used in the liquid phase were labeled with biotin
using Sulfo-NHS-LC-Biotinylation Kit (Pierce, Rock-
ford, IL) and added at 0.51 Ag/ml for 1 h at RT.After washing, the plates were incubated with horse-
radish peroxidase-conjugated avidin. Plates were
washed and developed with 0.4 mg/ml o-phenylene-
diamine (Sigma) in 20 mM citrate buffer, pH 4.7
containing 0.01% H2O2. After 10 min, the reaction
was quenched with 5% H2SO4 and absorbance values
were read at 492 nm. When a rabbit antibody to IL-8
was used for the liquid phase, plates were developed
with an alkaline phosphatase-labeled goat anti-rabbit
IgG (Boehringer Mannheim, Germany) using p-nitro-
phenylphosphate (Labsystems, Helsinki, Finland)
and read at 405 nm.
2.7. Induction of IL-8 in cell cultures
Mononuclear leukocytes (MNL) in RPMI10%
FCS, isolated from fresh heparinized blood using the
standard Ficoll/Hypaque protocol, were incubated in
24-well plastic plates (Corning Glass Works) for 1 h at
37 jC as previously described (Chaly et al., 2000).Adherent MNL were incubated in RPMI2% FCS in
the presence of 100 ng/ml LPS. At different time
points, supernatant was aspirated and stored frozen or
at 4 jC with or without a protease inhibitor cocktail(PI) (Protease inhibitor cocktail tablets Complete,
Mini, Roche Diagnostics, Mannheim, Germany). Bre-
feldin (10 Ag/ml) was added to some of the cultures 15min before the addition of LPS. Supernatants from
human breast adenocarcinoma cell lines, cultured in
either serum-free or serum-containing media were
kindly provided by Dr. Rosalba Salsedo, Lab. Molec-
ular Immunoregulation, FCDRC, Frederick, MD.
Neuroblastoma cell lines SK-N-MC (ATCC HTB
10) and SK-N-SH (ATCC HTB 11) were obtained
from ATCC (Rockville, MD) and cultured in IMDM
10% FCS. Human umbilical vein endothelial cells
(HUVEC) were purchased from Clonetics (Walker-
ville, MD) and subcultured according to the manu-
facturers instructions in Endothelial Cell Growth
Medium (EGM, Clonetics). Neuroblastoma cells and
HUVEC were stimulated for 20 h with either human
TNF-a at 510 ng/ml or interleukin-1-h (IL-1-h)(both Peprotech) at 5 ng/ml.
2.8. Detection of IL-877 in clinical samples
Blood and CSF samples were obtained from the
Dept. of Intensive Care Medicine of the Pediatric
Infections City Hospital, Minsk, and Urgent Medicine
Hospital, Minsk. Blood samples were anticoagulated
with EDTA (5 mM final concentration) and mixed
with the protease inhibitor cocktail at the recommen-
ded concentration. Samples were immediately centri-
fuged and the plasma separated and stored at 40 or 70 jC. Cerebrospinal fluid samples were preservedwith PI and stored frozen at 40 jC.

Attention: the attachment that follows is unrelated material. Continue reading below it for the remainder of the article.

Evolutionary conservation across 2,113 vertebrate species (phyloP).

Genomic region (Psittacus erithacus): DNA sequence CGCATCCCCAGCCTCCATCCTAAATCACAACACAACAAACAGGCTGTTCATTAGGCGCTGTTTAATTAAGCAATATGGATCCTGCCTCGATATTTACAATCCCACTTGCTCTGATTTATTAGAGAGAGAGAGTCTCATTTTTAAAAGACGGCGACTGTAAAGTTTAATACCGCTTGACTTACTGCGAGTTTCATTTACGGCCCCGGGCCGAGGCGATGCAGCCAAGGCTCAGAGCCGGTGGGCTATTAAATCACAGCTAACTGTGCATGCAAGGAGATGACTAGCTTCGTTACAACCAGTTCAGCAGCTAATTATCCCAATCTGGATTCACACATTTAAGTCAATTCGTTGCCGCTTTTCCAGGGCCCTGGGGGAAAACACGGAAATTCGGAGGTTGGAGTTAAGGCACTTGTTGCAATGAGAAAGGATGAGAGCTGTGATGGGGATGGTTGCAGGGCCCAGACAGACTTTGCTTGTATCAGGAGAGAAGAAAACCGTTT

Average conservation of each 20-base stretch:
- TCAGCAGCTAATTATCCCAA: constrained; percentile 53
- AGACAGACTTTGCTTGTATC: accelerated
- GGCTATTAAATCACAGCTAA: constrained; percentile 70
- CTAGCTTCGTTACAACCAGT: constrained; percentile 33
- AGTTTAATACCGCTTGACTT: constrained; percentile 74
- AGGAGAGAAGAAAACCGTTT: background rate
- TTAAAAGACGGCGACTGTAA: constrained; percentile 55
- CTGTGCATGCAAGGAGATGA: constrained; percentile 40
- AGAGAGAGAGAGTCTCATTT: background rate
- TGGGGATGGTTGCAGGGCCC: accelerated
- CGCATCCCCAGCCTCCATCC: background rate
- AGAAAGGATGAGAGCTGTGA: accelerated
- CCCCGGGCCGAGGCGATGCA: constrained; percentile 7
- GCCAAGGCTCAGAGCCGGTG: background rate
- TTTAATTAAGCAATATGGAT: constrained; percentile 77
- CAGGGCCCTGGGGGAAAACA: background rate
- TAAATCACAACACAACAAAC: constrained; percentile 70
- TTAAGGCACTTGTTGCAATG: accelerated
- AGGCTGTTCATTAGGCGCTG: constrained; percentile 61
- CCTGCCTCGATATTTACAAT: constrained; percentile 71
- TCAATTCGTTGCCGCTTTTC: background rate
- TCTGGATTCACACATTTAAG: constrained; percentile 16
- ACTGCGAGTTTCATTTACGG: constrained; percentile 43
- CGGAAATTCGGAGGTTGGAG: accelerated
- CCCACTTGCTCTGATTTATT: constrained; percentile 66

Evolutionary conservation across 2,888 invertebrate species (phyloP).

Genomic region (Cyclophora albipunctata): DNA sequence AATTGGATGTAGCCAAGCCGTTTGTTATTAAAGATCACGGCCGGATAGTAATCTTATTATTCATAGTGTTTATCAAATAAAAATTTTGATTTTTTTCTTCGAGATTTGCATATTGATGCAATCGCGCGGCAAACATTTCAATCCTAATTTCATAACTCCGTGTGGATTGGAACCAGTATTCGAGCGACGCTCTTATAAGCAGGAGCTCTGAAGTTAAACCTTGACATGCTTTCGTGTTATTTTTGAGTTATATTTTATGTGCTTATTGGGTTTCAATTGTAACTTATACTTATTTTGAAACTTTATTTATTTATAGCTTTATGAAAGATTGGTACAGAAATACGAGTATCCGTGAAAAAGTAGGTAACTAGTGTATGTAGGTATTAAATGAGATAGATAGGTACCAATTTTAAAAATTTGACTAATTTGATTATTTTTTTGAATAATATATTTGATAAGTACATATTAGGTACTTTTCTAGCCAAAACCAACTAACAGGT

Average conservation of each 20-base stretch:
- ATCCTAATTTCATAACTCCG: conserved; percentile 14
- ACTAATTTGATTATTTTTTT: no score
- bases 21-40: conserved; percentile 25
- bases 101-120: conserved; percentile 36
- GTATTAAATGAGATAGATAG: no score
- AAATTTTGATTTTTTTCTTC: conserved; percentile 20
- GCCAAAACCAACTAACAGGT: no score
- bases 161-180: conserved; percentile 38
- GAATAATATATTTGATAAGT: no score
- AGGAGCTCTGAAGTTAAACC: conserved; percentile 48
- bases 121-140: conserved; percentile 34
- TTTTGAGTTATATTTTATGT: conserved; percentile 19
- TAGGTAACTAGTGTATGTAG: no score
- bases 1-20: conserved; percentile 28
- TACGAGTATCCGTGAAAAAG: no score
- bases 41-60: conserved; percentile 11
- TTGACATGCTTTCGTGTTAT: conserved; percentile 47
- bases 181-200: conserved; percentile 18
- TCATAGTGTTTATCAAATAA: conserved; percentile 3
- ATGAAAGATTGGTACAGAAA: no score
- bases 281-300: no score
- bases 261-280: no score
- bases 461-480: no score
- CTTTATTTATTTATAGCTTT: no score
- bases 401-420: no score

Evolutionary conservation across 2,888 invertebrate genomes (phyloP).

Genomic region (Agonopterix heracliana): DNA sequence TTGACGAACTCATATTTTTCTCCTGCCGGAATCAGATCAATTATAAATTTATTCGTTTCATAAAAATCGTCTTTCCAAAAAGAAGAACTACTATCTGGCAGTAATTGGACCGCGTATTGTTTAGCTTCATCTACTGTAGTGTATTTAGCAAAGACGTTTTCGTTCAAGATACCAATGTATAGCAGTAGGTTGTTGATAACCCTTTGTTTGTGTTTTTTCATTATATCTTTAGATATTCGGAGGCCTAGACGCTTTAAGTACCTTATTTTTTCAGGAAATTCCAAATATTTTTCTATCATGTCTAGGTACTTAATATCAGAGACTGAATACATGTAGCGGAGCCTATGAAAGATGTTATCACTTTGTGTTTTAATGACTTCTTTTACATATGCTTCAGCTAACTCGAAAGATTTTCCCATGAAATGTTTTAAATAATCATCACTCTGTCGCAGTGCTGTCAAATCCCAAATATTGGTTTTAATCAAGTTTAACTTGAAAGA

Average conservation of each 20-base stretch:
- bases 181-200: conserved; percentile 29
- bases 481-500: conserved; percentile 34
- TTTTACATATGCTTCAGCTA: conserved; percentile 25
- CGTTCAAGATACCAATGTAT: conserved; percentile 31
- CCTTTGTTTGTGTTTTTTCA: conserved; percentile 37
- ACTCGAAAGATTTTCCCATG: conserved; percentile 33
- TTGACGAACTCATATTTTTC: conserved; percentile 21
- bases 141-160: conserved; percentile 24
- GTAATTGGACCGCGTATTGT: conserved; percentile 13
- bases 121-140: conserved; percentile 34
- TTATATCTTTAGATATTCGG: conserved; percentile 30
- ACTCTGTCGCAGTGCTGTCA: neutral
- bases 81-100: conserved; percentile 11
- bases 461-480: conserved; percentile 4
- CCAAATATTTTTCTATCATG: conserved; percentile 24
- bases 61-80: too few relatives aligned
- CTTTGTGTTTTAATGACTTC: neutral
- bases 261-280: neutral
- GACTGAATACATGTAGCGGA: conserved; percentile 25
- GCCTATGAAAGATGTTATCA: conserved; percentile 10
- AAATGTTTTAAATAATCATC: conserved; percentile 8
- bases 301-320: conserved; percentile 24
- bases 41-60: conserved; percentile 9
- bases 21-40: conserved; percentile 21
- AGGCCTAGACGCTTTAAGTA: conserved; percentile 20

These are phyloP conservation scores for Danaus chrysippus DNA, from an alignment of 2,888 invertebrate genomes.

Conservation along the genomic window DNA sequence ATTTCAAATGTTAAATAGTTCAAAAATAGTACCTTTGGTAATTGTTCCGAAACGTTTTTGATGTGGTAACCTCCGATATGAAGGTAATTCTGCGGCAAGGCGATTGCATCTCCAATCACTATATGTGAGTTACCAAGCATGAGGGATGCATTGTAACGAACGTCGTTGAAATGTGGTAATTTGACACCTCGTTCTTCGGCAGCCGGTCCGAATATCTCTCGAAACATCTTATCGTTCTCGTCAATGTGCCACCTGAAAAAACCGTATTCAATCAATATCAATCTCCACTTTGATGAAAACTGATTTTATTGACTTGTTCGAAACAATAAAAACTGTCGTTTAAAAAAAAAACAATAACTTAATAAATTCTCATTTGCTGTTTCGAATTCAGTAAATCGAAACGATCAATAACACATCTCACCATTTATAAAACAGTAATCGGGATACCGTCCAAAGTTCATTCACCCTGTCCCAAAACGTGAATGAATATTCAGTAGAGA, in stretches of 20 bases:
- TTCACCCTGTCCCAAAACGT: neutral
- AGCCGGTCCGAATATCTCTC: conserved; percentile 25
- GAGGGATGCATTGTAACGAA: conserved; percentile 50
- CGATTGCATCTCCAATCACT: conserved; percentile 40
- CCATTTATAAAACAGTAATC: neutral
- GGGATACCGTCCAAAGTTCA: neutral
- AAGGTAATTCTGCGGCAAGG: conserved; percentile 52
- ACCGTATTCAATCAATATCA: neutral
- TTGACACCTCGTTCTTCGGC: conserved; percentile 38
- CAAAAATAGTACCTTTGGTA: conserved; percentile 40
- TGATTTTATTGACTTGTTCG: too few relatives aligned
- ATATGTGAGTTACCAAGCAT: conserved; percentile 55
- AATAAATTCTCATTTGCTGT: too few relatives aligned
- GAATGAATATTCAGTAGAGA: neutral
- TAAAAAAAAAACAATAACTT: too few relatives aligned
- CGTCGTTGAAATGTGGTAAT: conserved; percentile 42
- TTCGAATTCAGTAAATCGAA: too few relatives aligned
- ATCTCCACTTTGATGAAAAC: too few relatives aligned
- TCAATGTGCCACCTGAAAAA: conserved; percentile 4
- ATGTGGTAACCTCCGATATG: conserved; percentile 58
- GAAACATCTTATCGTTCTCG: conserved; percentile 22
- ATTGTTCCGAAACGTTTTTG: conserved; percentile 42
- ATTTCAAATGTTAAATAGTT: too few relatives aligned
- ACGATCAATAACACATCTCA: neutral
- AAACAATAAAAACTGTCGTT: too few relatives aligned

3.1. Serum antibody responses to FcIgGIL-877 and
conjugates of NTP77
Mouse sera were screened for their ability to bind
NTP77 or r-IL-872. Since the fusions of spleens from
more than 20 selected animals immunized with
FcIgGIL-877 or BSANTP77 failed to produce a
single mAb specific for IL-877, we briefly present our
observations on antibody responses and an immuni-
zation protocol that resulted in the generation of mAbs
specific for IL-877.
The use of 50 Ag FcIgGIL-877 fusion protein inCFA for priming followed by boosting with 25 Ag ofFcIgGIL-877 in IFA resulted in an approximately
three-fold greater antibody response to IL-8 as
compared to the same sensitization using free IL-8
(Fig. 1). Freunds adjuvant with FcIgGIL-877yielded about 2.5-fold higher anti-IL-8 antibody
levels when compared with RIBI adjuvant (not
shown). We were unable to boost mice with 50 AgFcIgGIL-877 in IFA since gross lesions and mor-
bidity were observed in mice primed with 50 Ag ofFcIgGIL-877 in CFA and boosted with the same
dose of FcIgGIL-877 in IFA. No morbidity or
significant lesions were present in mice boosted with
25 Ag of FcIgGIL-877 in IFA.
N.N. Nashkevich et al. / Journal of Immunological Methods 270 (2002) 3751 41
Surprisingly, the second boost with FcIgGIL-877in IFA failed to stimulate an anti-IL-8 response (Fig.
1), while antibody titers to human IgG increased (not
shown). In contrast, the use of r-IL-8 in IFA for the
second boost instead of FcIgGIL-877 resulted in
more than a three-fold increase of anti-IL-8 antibody
levels (Fig. 1). Interestingly, when r-IL-8 was used for
the first boost, antibody levels were two-fold less
Mice immunized using the mixed FcIgGIL-877/r-
IL-8 immunization protocol (Fig. 1) showed higher
antibody titers to IL-872 compared to NTP77 (about
20:1, data not shown). More than 10 fusions of
spleens from these mice failed to produce NTP77specific mAbs, while numerous hybridomas to IL-872or human IgG were generated (4C, C12, Table 1).
We primed a group of mice with 50 Ag of BSANTP77 conjugate in CFA followed by two boosts with
the same antigen in IFA at monthly intervals. As in the
case of sensitization with FcIgGIL-877, the second
boost with the BSANTP77 conjugate gave no higher
antibody titers to NTP77 (not shown). However, when
OvaNTP77 conjugate was used for the second boost,
an anti-NTP77 response that was about 3.5-fold
greater was observed (not shown). Nevertheless,
fusions of spleens from selected mice from this
protocol failed to produce a single anti-NTP77 hybrid-
oma, while mAbs reacting with irrelevant conjugates
coupled through a sulfo-MBS-link were identified
(H9, Table 1), indicating that the sulfo-MBS bond
region itself induced a specific antibody response after
the priming and two boosts. Immunization with sulfo-
MBS coupled KLHNTP77 followed by sequential